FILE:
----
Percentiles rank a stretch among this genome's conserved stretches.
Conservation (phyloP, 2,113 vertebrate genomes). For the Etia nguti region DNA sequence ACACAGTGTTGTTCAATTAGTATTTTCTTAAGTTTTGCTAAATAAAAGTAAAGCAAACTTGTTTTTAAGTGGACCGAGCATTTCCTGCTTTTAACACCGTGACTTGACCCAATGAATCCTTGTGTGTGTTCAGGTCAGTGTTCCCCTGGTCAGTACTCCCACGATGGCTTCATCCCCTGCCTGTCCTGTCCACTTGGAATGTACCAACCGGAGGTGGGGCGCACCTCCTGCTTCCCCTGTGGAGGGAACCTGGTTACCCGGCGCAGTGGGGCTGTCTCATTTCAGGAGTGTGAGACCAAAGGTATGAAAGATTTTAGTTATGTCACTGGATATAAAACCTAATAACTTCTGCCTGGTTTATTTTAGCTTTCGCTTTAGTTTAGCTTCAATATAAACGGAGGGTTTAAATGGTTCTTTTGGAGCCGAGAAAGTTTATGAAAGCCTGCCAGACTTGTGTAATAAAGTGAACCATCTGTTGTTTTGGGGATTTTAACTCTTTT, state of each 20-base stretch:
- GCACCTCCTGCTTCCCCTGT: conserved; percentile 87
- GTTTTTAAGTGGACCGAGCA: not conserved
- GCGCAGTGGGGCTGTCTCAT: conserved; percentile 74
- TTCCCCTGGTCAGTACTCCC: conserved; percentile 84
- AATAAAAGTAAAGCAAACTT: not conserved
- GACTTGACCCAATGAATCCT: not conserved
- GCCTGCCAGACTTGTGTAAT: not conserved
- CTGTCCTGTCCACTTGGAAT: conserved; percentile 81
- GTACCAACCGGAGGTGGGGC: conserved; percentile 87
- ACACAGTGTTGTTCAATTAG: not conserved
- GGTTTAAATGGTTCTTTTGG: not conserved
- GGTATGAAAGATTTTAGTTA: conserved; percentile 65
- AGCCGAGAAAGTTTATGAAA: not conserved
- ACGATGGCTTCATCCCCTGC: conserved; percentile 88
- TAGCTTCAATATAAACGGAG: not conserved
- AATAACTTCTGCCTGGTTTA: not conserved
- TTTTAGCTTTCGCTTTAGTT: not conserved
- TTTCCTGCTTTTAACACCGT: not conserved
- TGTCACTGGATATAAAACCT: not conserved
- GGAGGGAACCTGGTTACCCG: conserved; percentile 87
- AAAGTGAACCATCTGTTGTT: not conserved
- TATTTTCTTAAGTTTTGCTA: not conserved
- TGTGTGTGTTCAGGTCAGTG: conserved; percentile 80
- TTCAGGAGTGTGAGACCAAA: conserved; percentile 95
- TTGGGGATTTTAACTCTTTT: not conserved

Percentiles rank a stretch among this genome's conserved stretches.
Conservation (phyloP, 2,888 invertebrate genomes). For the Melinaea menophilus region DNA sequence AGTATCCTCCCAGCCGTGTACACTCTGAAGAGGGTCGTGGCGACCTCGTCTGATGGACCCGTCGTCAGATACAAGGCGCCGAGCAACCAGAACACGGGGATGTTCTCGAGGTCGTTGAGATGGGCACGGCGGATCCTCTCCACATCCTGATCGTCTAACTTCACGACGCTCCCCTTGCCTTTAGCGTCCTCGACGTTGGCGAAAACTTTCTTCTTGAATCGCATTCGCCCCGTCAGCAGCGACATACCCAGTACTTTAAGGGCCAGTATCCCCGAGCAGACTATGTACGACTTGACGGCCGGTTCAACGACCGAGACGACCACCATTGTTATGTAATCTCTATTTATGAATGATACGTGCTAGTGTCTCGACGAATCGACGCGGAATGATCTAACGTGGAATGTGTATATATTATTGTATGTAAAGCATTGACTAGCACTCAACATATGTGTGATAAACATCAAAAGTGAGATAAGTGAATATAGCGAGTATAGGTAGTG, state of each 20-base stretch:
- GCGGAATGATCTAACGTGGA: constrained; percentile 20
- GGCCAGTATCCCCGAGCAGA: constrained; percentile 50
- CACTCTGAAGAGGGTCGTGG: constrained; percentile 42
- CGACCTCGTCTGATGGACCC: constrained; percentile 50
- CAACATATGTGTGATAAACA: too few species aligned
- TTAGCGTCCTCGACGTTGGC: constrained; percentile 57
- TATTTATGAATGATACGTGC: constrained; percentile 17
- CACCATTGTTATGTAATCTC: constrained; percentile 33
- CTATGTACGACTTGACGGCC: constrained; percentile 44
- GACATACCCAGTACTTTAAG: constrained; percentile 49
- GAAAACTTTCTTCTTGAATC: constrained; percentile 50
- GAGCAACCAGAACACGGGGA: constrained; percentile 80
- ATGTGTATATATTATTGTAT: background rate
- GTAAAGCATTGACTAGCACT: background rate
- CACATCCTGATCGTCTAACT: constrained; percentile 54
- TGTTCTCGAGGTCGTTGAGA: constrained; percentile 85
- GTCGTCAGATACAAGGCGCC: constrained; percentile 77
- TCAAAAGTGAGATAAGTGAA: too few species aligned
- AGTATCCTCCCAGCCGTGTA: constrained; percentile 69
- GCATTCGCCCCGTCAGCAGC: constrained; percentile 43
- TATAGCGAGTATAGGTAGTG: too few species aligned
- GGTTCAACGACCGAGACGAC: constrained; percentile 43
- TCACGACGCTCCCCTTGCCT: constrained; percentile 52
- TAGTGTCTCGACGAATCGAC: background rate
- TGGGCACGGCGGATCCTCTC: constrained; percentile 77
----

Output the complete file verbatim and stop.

Percentiles rank a stretch among this genome's conserved stretches.
Conservation (phyloP, 2,113 vertebrate genomes). For the Etia nguti region DNA sequence ACACAGTGTTGTTCAATTAGTATTTTCTTAAGTTTTGCTAAATAAAAGTAAAGCAAACTTGTTTTTAAGTGGACCGAGCATTTCCTGCTTTTAACACCGTGACTTGACCCAATGAATCCTTGTGTGTGTTCAGGTCAGTGTTCCCCTGGTCAGTACTCCCACGATGGCTTCATCCCCTGCCTGTCCTGTCCACTTGGAATGTACCAACCGGAGGTGGGGCGCACCTCCTGCTTCCCCTGTGGAGGGAACCTGGTTACCCGGCGCAGTGGGGCTGTCTCATTTCAGGAGTGTGAGACCAAAGGTATGAAAGATTTTAGTTATGTCACTGGATATAAAACCTAATAACTTCTGCCTGGTTTATTTTAGCTTTCGCTTTAGTTTAGCTTCAATATAAACGGAGGGTTTAAATGGTTCTTTTGGAGCCGAGAAAGTTTATGAAAGCCTGCCAGACTTGTGTAATAAAGTGAACCATCTGTTGTTTTGGGGATTTTAACTCTTTT, state of each 20-base stretch:
- GCACCTCCTGCTTCCCCTGT: conserved; percentile 87
- GTTTTTAAGTGGACCGAGCA: not conserved
- GCGCAGTGGGGCTGTCTCAT: conserved; percentile 74
- TTCCCCTGGTCAGTACTCCC: conserved; percentile 84
- AATAAAAGTAAAGCAAACTT: not conserved
- GACTTGACCCAATGAATCCT: not conserved
- GCCTGCCAGACTTGTGTAAT: not conserved
- CTGTCCTGTCCACTTGGAAT: conserved; percentile 81
- GTACCAACCGGAGGTGGGGC: conserved; percentile 87
- ACACAGTGTTGTTCAATTAG: not conserved
- GGTTTAAATGGTTCTTTTGG: not conserved
- GGTATGAAAGATTTTAGTTA: conserved; percentile 65
- AGCCGAGAAAGTTTATGAAA: not conserved
- ACGATGGCTTCATCCCCTGC: conserved; percentile 88
- TAGCTTCAATATAAACGGAG: not conserved
- AATAACTTCTGCCTGGTTTA: not conserved
- TTTTAGCTTTCGCTTTAGTT: not conserved
- TTTCCTGCTTTTAACACCGT: not conserved
- TGTCACTGGATATAAAACCT: not conserved
- GGAGGGAACCTGGTTACCCG: conserved; percentile 87
- AAAGTGAACCATCTGTTGTT: not conserved
- TATTTTCTTAAGTTTTGCTA: not conserved
- TGTGTGTGTTCAGGTCAGTG: conserved; percentile 80
- TTCAGGAGTGTGAGACCAAA: conserved; percentile 95
- TTGGGGATTTTAACTCTTTT: not conserved

Percentiles rank a stretch among this genome's conserved stretches.
Conservation (phyloP, 2,888 invertebrate genomes). For the Melinaea menophilus region DNA sequence AGTATCCTCCCAGCCGTGTACACTCTGAAGAGGGTCGTGGCGACCTCGTCTGATGGACCCGTCGTCAGATACAAGGCGCCGAGCAACCAGAACACGGGGATGTTCTCGAGGTCGTTGAGATGGGCACGGCGGATCCTCTCCACATCCTGATCGTCTAACTTCACGACGCTCCCCTTGCCTTTAGCGTCCTCGACGTTGGCGAAAACTTTCTTCTTGAATCGCATTCGCCCCGTCAGCAGCGACATACCCAGTACTTTAAGGGCCAGTATCCCCGAGCAGACTATGTACGACTTGACGGCCGGTTCAACGACCGAGACGACCACCATTGTTATGTAATCTCTATTTATGAATGATACGTGCTAGTGTCTCGACGAATCGACGCGGAATGATCTAACGTGGAATGTGTATATATTATTGTATGTAAAGCATTGACTAGCACTCAACATATGTGTGATAAACATCAAAAGTGAGATAAGTGAATATAGCGAGTATAGGTAGTG, state of each 20-base stretch:
- GCGGAATGATCTAACGTGGA: constrained; percentile 20
- GGCCAGTATCCCCGAGCAGA: constrained; percentile 50
- CACTCTGAAGAGGGTCGTGG: constrained; percentile 42
- CGACCTCGTCTGATGGACCC: constrained; percentile 50
- CAACATATGTGTGATAAACA: too few species aligned
- TTAGCGTCCTCGACGTTGGC: constrained; percentile 57
- TATTTATGAATGATACGTGC: constrained; percentile 17
- CACCATTGTTATGTAATCTC: constrained; percentile 33
- CTATGTACGACTTGACGGCC: constrained; percentile 44
- GACATACCCAGTACTTTAAG: constrained; percentile 49
- GAAAACTTTCTTCTTGAATC: constrained; percentile 50
- GAGCAACCAGAACACGGGGA: constrained; percentile 80
- ATGTGTATATATTATTGTAT: background rate
- GTAAAGCATTGACTAGCACT: background rate
- CACATCCTGATCGTCTAACT: constrained; percentile 54
- TGTTCTCGAGGTCGTTGAGA: constrained; percentile 85
- GTCGTCAGATACAAGGCGCC: constrained; percentile 77
- TCAAAAGTGAGATAAGTGAA: too few species aligned
- AGTATCCTCCCAGCCGTGTA: constrained; percentile 69
- GCATTCGCCCCGTCAGCAGC: constrained; percentile 43
- TATAGCGAGTATAGGTAGTG: too few species aligned
- GGTTCAACGACCGAGACGAC: constrained; percentile 43
- TCACGACGCTCCCCTTGCCT: constrained; percentile 52
- TAGTGTCTCGACGAATCGAC: background rate
- TGGGCACGGCGGATCCTCTC: constrained; percentile 77